"People are wont to help themselves out of the difficulty by substituting the better-sounding word 'ambition' for vanity, or haughtiness. How many people there are who are exceeding proud to tell us how ambitious they are! The concept 'energetic' or 'active' is also frequently used. So long as this energy proves itself of use for society we can admit its value, but it is usually the rule that all these terms 'industry,' 'activity,' 'energy,' and 'go-getting' are expressions to cloak an unusual degree of vanity...
"The objection has frequently been made that without great ambition the great accomplishments of mankind would never have taken place. This is a false view in a false perspective. Since no one is entirely free of vanity, everyone has a certain amount of it. But it is not this vanity, surely, which is responsible for determining the direction his activity has taken toward universal usefulness, nor has it given him the power to carry out his great accomplishments! Such accomplishments can occur only under the stimulus of a social feeling. A work of genius becomes valuable only through its social connotation. Whatever vanity is present in its creation can only detract from its value, and disturb its creation; in a real work of genius the influence of vanity is not great...
"There are people who are deeply convinced that they are not vain. They look only at the outside, knowing that vanity lies much deeper. Vanity may be expressed, for instance, in that a person always demands the full stage in his social circle, must always have the floor, or judges a social gathering as good or bad according to his ability to maintain the center of the stage. Other individuals of this same sort never go into society, and seek to avoid it as much as possible. This avoidance of society may express itself in various ways. Nonacceptance of invitations, or coming late, or forcing one's host to coax and flatter before one comes, are some of these vain tricks.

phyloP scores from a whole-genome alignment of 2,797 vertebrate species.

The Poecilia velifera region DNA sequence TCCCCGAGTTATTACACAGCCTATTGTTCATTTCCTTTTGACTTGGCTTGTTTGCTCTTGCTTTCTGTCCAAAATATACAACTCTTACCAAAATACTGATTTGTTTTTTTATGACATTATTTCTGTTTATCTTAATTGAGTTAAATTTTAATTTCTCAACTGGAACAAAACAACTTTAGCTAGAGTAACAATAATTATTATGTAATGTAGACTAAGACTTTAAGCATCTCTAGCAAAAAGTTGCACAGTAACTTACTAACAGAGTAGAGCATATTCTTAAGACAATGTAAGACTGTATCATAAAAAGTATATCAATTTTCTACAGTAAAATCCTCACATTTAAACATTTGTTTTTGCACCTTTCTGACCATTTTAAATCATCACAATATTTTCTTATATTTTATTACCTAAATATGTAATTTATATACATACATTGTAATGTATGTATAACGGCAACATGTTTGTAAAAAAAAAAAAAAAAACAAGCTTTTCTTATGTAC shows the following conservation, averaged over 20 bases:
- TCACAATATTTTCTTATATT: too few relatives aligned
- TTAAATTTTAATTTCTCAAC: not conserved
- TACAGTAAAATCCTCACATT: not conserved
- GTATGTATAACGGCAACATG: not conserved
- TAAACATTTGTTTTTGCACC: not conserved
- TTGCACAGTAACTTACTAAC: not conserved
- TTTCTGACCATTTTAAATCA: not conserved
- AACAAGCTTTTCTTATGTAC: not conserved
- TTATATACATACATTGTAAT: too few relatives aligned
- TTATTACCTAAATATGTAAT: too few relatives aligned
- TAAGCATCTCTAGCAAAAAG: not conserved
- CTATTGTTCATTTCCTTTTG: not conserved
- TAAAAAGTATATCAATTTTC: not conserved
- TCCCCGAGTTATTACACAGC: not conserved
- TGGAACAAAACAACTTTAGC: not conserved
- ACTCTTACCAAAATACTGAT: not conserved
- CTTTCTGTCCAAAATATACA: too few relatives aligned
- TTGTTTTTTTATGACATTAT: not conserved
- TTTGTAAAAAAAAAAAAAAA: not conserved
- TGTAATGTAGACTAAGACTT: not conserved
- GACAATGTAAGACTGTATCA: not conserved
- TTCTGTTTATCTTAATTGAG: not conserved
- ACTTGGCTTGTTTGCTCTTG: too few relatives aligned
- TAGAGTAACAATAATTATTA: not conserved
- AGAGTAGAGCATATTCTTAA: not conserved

"Other individuals go into society only under very definite conditions and show their vanity by being very 'exclusive'. They proudly consider this as a laudable trait. Others again show their vanity by wishing to be present at all social gatherings.
"One must not feel that these are unimportant and insignificant details; they are very deeply rooted in the soul. In reality a person who can be guilty of them has not much place in his personality for the social feeling; he is more apt to be a destroyer of society than its friend...
"The one motive which we can discover in all vanity indicates that the vain individual has created a goal which is impossible of attainment in this life. It is his purpose to be more than all others in the world, and this goal is the result of his feeling of inadequacy. We may suspect that anyone whose vanity is well marked, has little sense of his own worth. There may be individuals who are conscious that their vanity begins where their feeling of inadequacy becomes evident, but unless they make a fruitful use of their knowledge their mere consciousness is sterile."